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Tuesday 6th November saw the last in the 2012 London SCBWI Professional Series, with a panel of SCBWI members who all saw their debut books come out this year.


The panellists were:

- Teri Terry, whose debut novel SLATED was released in the UK on 3rd May. SLATED is a futuristic YA thriller in the dystopian mode and the first of a trilogy. The sequel, FRACTURED will be released on 4th April 2013 and is currently available for pre-order.

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- Jackie Marchant is the author of I'M DOUGAL TRUMP AND IT'S NOT MY FAULT, a humorous book for readers aged 9+ and the first in a three-book series.


- Paula Harrison released not just one but four books this year. All were part of the RESCUE PRINCESS SERIES, an adventure series aimed at girls aged 7+, beginning with RESCUE PRINCESSES: THE SECRET PROMISE. The fifth book in the series, THE RESCUE PRINCESSES: THE SNOW JEWEL will be released in the UK on 1st January 2013.

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- Helen Peters is the author of THE SECRET HEN HOUSE THEATRE, a touching novel for girls aged 9+ about a girl who sets up a secret theatre on her family farm. It was released in the UK on 1st April 2012.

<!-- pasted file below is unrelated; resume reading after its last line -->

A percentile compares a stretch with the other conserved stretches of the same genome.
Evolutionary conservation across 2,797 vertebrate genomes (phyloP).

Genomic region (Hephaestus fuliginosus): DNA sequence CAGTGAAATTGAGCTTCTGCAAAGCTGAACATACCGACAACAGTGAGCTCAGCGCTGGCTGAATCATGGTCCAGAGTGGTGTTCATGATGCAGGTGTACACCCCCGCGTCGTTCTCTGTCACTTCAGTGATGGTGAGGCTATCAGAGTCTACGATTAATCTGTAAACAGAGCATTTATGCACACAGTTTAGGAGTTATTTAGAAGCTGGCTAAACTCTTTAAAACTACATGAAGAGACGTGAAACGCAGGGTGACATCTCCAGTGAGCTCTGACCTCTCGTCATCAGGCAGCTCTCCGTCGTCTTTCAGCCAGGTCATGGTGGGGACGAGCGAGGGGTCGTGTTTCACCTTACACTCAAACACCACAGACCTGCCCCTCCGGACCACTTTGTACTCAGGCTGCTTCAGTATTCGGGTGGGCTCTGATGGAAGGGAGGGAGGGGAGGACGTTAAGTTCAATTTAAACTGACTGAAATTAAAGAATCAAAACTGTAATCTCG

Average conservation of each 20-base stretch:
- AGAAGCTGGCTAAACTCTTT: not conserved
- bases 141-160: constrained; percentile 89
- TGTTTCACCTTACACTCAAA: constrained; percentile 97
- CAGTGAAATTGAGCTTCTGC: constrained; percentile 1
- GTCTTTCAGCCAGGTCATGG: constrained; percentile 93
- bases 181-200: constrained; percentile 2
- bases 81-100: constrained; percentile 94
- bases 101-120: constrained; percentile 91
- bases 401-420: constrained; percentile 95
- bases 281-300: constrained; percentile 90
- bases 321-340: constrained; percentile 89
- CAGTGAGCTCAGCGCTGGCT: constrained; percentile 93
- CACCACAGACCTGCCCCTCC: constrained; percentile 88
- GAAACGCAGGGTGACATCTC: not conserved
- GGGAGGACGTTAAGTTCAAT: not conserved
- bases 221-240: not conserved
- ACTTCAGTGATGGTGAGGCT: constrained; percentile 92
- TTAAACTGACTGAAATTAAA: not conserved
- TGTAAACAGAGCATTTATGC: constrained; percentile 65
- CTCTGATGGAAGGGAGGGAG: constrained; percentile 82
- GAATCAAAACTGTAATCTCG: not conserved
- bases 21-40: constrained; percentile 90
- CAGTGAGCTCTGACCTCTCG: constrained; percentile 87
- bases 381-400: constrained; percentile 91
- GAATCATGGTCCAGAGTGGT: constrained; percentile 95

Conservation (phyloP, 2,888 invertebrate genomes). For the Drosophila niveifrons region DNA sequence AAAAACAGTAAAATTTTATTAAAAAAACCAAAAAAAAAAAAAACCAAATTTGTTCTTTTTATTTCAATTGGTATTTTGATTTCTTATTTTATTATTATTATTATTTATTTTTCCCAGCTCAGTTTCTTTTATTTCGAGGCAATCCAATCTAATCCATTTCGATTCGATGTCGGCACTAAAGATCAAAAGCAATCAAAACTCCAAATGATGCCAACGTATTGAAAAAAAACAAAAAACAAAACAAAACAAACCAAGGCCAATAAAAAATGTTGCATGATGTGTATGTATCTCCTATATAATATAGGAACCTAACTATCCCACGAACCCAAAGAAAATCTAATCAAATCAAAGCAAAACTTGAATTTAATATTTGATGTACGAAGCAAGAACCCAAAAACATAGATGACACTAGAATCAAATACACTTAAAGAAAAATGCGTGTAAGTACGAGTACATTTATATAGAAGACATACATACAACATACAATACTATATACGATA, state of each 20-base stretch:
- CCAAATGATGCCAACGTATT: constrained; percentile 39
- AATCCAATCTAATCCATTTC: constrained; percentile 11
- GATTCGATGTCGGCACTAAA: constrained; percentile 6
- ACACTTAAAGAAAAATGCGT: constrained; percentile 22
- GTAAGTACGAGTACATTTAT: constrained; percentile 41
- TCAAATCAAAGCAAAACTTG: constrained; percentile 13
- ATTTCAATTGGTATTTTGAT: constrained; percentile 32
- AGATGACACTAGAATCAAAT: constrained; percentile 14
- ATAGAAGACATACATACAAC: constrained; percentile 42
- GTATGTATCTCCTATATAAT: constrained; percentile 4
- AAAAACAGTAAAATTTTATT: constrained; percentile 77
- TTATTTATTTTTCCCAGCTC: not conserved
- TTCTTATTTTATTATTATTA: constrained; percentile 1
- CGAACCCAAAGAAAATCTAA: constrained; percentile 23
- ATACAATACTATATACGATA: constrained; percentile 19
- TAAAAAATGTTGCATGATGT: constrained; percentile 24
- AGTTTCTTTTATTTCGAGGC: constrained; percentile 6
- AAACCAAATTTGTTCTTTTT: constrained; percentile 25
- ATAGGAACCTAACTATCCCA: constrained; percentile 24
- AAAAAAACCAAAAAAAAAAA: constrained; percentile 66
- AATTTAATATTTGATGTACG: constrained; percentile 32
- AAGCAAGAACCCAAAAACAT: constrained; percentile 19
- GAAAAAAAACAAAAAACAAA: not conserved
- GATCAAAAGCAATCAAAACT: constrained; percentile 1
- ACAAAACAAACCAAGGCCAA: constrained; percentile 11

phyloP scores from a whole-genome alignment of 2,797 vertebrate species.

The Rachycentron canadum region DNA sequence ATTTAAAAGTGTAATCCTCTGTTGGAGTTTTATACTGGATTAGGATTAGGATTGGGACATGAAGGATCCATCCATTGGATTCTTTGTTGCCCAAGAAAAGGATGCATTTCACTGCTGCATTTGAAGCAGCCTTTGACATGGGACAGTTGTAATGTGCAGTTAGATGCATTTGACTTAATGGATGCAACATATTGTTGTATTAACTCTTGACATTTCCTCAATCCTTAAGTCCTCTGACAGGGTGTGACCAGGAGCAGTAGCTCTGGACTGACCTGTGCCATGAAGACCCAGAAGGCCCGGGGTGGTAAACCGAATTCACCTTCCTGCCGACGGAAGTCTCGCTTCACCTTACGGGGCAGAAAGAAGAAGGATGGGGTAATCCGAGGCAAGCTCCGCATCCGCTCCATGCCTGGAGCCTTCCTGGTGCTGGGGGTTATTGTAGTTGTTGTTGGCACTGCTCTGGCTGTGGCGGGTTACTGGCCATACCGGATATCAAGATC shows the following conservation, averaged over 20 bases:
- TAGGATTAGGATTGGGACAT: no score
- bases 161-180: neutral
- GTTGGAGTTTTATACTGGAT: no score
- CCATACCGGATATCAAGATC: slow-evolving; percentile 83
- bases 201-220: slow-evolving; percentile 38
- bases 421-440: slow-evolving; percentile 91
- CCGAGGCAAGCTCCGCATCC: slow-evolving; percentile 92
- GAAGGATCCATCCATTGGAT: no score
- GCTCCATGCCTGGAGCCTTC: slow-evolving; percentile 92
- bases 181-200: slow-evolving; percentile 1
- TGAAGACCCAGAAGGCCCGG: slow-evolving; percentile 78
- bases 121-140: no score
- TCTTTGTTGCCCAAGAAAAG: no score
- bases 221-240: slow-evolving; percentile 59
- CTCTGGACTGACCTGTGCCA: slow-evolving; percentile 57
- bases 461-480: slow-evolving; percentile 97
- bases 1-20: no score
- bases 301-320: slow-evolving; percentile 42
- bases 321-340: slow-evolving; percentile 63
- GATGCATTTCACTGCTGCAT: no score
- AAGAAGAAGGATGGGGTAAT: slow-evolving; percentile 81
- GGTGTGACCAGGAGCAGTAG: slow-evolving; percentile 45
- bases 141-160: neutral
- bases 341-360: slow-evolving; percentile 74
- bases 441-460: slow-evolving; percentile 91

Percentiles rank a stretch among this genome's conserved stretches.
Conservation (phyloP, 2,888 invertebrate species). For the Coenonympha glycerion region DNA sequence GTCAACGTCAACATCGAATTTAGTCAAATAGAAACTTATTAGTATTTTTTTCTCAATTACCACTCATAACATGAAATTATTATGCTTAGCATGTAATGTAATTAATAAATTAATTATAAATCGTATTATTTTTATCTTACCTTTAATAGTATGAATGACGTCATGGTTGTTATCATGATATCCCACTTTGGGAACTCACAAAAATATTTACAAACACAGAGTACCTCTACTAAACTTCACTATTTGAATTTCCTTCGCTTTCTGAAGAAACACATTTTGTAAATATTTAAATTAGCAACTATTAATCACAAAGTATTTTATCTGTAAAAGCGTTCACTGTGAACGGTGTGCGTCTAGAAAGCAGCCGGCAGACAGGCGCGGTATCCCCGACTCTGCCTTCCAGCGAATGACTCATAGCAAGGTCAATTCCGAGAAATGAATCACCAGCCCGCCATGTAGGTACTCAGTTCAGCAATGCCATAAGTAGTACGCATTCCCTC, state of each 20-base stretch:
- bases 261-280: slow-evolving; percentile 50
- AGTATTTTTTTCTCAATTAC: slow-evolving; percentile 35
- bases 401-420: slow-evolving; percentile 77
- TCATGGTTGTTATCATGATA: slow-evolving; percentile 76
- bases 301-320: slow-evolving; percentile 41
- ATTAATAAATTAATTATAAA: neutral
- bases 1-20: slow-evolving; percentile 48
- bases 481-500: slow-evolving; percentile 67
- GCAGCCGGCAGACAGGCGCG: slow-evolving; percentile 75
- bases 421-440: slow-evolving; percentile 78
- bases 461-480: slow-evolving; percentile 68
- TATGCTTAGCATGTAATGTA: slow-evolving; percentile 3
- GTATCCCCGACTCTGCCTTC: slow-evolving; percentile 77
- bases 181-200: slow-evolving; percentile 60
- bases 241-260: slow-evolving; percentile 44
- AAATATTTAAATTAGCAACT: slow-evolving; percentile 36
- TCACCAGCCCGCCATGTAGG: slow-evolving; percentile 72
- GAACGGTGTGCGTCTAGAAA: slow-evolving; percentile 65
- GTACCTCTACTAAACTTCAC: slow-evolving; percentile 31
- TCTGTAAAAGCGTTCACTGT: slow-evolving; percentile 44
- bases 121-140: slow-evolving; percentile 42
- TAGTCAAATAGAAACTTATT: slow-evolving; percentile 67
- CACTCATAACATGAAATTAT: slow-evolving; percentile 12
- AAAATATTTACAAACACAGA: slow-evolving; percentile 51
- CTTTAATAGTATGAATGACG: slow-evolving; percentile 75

- Jasmine Richards had two debut novels in 2012. THE BOOK OF WONDERS is a fantasy adventure for readers aged 9+ based on the 1001 NIGHTS, which was released in the US on 17th January 2012 and OLIVER TWISTED (which she released under the pseudonym J. D. Sharpe) is a horror mash-up of OLIVER TWIST and was released in the UK on 6th February 2012.

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The panel started with each author giving a brief summary of their journey to publication and their highs and lows.

Teri opened proceedings by saying that she'd tried every type of fiction before coming to children's/YA fiction. Her first novel had been for adults but she'd also written short stories and poetry - all of which she described as being pretty bad. Then she had a job interview where she needed to convince the interviewer that she knew about children's fiction so to prepare for the interview she went out and read a load of children's books. Doing so gave her back her enthusiasm for writing and she also got the job!